Penalty rates ruling sparks political row

Labor has pledged to bring in laws to protect take-home pay following the decision by the independent umpire to cut weekend and public holiday penalty rates for about a million retail and hospitality workers.


But the Turnbull government and business groups say the Fair Work Commission’s independence should be respected and the decision will boost jobs and investment, especially in regional areas.

Labor leader Bill Shorten said the decision turned “three decades of industrial relations modernisation” on its head.

“The reality is that the unthinkable has happened – we are seeing mass pay cuts under a Turnbull government,” Mr Shorten said in Sydney.

He said the government should now work with Labor on new laws to “protect peoples’ conditions … and protect their take home pay”.

If the decision were allowed to go ahead, it would flow on to other sectors and industries in a “race to the bottom”, Mr Shorten added.

Employment Minister Michaelia Cash said it was an “inconvenient truth” for Labor that Mr Shorten, during his tenure as workplace minister, changed the Fair Work Act to require the Fair Work Commission to review penalty rates as part of a four-yearly process.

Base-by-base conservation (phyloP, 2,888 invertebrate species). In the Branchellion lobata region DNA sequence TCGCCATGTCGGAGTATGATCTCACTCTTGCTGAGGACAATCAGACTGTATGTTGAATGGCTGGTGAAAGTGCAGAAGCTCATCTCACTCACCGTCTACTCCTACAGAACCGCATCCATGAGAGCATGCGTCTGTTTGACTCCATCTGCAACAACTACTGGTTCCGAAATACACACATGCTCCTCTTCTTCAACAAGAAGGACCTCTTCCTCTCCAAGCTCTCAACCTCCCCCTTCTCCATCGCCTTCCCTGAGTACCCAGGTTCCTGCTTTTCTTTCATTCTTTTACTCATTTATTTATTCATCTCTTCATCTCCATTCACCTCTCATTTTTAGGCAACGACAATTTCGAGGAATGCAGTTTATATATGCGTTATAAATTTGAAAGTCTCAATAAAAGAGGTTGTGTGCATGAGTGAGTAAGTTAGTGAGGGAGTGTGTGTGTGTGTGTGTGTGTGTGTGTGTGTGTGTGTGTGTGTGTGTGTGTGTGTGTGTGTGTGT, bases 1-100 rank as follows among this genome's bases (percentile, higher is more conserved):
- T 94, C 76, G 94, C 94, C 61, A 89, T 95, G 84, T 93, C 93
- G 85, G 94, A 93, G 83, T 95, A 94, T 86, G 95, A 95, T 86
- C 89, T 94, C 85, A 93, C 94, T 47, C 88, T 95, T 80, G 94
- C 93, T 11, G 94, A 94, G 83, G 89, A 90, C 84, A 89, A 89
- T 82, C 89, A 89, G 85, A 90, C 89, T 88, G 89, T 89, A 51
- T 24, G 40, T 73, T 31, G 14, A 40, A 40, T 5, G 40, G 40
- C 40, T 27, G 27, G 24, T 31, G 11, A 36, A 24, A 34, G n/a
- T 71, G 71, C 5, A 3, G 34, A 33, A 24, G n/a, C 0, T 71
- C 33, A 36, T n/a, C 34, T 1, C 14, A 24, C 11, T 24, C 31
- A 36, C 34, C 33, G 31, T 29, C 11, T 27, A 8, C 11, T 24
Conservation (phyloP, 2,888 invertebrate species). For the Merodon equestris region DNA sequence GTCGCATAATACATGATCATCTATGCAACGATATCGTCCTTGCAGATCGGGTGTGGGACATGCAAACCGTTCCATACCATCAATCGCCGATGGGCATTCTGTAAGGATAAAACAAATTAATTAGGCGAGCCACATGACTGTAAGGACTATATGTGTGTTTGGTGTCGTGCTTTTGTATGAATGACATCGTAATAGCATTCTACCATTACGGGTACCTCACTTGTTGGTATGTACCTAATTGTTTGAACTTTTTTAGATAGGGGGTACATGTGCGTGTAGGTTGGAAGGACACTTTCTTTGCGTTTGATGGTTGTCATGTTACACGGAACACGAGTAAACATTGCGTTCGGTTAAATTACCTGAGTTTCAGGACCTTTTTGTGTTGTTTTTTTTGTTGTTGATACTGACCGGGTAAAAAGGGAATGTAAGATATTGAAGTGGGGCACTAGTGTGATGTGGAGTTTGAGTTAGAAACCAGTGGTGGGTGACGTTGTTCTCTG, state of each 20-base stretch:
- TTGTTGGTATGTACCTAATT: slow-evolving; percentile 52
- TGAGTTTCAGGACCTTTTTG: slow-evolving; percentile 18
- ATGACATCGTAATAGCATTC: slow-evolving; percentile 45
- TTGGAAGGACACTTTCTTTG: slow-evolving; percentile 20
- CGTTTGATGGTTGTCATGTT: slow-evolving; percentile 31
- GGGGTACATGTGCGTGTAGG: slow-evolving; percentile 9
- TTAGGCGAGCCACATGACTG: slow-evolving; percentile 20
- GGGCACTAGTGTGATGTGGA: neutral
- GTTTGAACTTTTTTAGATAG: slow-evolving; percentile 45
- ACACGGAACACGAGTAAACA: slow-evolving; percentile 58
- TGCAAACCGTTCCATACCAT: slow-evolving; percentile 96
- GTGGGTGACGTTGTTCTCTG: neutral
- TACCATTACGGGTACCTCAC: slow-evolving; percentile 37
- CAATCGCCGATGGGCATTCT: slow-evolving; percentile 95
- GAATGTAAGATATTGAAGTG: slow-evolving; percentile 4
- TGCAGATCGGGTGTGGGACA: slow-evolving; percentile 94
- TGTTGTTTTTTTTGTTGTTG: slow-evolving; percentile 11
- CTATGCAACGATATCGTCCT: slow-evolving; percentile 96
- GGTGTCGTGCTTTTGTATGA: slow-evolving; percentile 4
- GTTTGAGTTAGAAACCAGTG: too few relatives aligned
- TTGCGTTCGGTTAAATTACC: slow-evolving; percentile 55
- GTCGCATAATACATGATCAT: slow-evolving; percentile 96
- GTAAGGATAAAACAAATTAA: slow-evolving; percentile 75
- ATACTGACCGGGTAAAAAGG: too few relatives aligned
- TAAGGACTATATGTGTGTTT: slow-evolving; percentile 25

“Today’s decision by the commission to adjust penalty rates is, therefore, a direct result of the review process put in place by Bill Shorten,” Senator Cash said.

“Any suggestion by Bill Shorten and the Labor Party that they do not accept this decision is highly hypocritical.”

She rejected suggestions the decision could flow on to other workforces, such as nurses and emergency service workers.

“The Fair Work Commission in its decision clearly states that they have no intention of this decision flowing on anywhere else,” she said.

Senator Cash did not expect an “overnight” lift in jobs, but said many employers would find it easier to open on a Sunday and give their staff more work hours or put on extra workers.

Mr Shorten appeared at a media conference with two workers, one of whom said he would lose $109 a week from his pay packet.

“I’m gutted,” said Trevor Hunter, a 22-year-old Coles worker.

Labor is likely to get the backing of the Greens for any legislation to protect penalty rates for retail, fast food, hospitality and pharmacy workers.

“This is a body blow to the hundreds of thousands of people who depend on penalty rates to make ends meet,” Greens industrial relations spokesman Adam Bandt said.

The issue is likely to dominate next week’s parliamentary question time and Senate estimates hearings on workplace relations.

Former coalition workplace minister Eric Abetz said he would be asking the FWC why it took three years to make the decision.

Union sources told AAP the campaign against the decision would include lobbying politicians, advertising, protest rallies and possible strike action, as well as discussions with employers.

It is understood Coles workers won’t be impacted by the decision as they are covered by an enterprise agreement.